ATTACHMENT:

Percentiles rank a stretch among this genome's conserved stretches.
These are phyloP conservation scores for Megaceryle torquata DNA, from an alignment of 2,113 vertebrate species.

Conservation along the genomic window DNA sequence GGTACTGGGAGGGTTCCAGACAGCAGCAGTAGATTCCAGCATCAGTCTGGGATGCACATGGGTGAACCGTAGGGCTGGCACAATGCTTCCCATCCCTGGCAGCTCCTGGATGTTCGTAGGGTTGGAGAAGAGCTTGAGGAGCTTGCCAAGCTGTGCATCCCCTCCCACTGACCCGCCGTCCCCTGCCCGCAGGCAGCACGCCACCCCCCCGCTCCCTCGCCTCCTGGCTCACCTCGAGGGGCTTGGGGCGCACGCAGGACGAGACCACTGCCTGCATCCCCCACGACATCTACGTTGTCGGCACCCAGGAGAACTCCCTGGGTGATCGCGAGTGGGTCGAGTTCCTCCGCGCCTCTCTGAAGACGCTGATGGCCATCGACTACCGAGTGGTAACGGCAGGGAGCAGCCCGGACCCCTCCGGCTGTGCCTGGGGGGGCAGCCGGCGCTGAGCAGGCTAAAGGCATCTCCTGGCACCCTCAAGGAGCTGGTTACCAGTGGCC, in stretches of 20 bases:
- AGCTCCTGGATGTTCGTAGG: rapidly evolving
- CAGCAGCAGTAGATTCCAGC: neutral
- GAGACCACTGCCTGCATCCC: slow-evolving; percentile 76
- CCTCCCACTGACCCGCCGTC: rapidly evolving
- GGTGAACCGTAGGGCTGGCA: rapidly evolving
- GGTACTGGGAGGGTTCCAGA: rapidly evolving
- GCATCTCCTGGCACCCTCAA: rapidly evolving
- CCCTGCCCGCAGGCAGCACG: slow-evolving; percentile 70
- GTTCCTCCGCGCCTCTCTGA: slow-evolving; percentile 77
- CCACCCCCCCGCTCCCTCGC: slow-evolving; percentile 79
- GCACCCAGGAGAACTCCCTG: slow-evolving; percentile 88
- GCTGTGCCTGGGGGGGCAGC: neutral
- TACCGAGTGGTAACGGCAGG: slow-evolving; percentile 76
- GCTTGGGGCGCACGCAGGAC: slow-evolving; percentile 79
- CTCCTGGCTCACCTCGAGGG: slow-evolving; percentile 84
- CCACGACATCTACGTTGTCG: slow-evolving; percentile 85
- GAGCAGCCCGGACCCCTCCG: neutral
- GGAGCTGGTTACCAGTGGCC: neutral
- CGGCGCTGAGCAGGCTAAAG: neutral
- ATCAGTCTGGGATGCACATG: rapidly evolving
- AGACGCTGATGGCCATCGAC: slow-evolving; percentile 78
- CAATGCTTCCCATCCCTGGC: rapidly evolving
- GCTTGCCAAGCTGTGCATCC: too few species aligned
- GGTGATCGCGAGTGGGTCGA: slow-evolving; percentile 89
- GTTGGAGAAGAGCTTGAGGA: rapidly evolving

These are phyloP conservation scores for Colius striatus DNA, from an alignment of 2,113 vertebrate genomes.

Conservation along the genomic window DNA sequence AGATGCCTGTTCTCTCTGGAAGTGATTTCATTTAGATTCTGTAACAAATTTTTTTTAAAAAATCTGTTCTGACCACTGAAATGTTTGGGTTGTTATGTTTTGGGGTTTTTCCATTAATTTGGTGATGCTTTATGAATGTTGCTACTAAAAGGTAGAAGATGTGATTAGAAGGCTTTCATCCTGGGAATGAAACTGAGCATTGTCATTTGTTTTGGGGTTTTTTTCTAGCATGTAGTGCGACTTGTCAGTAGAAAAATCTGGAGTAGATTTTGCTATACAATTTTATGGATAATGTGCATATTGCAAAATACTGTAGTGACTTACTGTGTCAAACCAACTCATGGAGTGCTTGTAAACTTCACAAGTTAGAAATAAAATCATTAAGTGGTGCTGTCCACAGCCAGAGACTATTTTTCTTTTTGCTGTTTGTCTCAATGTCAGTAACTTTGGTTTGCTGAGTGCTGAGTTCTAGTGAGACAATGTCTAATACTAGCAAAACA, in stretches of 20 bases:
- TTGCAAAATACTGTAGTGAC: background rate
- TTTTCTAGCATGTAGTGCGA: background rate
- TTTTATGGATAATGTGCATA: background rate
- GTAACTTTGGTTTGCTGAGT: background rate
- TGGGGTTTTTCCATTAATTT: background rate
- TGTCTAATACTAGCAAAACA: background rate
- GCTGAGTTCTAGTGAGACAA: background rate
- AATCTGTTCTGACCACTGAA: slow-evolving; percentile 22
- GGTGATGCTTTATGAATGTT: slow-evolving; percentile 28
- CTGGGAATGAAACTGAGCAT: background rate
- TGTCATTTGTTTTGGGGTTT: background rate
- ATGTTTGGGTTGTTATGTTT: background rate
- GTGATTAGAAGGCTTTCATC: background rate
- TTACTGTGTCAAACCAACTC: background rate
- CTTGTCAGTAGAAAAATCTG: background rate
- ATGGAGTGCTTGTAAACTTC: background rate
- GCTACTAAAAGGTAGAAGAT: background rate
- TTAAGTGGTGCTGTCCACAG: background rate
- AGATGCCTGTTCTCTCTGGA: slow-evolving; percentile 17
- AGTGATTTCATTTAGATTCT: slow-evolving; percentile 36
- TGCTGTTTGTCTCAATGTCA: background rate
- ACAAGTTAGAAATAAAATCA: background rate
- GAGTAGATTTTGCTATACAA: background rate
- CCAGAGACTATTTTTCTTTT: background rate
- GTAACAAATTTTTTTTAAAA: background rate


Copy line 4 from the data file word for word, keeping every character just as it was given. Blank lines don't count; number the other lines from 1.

- AGCTCCTGGATGTTCGTAGG: rapidly evolving